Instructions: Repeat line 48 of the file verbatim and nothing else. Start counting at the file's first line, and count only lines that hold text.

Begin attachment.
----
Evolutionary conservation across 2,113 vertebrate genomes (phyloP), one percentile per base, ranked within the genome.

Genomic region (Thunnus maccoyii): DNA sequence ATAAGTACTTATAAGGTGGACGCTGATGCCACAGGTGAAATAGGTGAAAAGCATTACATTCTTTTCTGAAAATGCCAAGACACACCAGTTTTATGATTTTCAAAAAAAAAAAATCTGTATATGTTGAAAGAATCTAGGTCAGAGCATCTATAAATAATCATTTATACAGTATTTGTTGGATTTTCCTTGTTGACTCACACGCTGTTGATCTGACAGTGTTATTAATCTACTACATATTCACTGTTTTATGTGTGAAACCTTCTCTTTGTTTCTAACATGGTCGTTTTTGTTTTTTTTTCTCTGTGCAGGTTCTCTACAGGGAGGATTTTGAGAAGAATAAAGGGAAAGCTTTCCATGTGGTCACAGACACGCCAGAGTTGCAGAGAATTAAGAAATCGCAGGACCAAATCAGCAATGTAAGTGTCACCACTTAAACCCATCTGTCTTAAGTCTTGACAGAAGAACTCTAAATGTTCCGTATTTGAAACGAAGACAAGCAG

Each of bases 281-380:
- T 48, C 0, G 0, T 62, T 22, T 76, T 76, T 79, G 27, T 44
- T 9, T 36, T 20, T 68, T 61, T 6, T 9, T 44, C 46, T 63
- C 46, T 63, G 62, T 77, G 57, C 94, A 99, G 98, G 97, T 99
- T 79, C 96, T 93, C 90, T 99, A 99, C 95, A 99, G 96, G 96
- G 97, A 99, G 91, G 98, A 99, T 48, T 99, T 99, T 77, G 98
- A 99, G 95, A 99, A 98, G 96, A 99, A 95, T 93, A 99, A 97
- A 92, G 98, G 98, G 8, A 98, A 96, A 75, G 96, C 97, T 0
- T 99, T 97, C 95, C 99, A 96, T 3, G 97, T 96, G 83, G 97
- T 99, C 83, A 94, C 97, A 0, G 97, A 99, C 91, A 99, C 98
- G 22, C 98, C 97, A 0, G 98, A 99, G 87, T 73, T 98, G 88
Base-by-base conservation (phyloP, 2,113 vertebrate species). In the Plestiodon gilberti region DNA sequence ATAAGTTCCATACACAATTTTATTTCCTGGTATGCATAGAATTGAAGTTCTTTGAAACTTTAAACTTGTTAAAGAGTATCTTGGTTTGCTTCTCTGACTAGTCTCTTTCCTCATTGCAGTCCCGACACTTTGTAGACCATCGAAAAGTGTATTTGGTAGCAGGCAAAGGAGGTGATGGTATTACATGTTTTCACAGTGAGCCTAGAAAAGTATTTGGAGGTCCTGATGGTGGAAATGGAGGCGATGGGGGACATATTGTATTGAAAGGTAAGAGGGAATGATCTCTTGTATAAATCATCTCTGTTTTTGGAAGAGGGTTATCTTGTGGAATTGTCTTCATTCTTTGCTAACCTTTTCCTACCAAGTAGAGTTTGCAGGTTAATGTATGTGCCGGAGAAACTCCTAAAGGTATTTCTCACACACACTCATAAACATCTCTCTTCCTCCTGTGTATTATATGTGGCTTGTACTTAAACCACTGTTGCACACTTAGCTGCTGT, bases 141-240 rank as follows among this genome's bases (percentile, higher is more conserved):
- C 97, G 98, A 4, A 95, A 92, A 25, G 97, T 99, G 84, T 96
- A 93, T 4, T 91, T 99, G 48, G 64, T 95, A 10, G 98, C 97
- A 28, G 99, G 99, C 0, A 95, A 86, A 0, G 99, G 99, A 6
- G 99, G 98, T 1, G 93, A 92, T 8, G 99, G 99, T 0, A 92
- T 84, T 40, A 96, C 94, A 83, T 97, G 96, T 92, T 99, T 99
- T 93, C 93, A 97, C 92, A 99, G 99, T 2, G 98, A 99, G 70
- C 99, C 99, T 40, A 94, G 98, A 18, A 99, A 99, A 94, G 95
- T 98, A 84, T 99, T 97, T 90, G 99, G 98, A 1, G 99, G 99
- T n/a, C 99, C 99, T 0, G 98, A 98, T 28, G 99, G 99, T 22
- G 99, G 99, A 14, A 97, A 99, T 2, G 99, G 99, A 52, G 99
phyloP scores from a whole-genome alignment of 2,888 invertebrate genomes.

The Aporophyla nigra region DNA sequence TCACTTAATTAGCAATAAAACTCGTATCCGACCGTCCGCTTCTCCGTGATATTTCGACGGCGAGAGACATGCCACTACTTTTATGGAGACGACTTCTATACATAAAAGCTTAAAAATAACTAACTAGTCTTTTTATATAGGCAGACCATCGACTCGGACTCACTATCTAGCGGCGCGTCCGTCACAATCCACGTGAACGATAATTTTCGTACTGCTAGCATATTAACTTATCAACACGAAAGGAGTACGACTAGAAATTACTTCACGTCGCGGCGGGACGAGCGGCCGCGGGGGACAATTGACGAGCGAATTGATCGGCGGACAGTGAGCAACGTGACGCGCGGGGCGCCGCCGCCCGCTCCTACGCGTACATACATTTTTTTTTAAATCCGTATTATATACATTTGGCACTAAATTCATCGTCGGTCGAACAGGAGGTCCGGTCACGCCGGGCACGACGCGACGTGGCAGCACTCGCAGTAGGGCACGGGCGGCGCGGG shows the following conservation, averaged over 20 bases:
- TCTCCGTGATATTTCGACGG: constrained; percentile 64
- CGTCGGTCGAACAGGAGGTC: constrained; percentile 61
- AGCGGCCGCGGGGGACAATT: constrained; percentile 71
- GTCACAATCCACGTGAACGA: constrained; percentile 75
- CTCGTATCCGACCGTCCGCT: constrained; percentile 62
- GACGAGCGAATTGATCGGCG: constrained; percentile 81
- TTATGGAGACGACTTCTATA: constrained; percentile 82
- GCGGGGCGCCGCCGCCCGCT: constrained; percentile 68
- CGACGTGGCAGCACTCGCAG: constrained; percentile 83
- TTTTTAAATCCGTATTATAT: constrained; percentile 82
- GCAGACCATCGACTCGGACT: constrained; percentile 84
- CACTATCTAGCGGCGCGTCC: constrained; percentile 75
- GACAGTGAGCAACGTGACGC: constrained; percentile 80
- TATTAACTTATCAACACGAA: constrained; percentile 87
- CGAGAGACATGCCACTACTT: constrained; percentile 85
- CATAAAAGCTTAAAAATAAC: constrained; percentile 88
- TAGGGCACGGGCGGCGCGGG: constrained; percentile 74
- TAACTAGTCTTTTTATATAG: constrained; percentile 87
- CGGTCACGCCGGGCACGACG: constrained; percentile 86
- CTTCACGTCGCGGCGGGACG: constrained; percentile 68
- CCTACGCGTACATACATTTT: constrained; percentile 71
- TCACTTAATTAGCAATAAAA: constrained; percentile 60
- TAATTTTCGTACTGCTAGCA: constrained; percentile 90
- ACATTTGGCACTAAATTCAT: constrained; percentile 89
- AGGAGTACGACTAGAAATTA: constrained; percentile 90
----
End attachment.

- TCACTTAATTAGCAATAAAA: constrained; percentile 60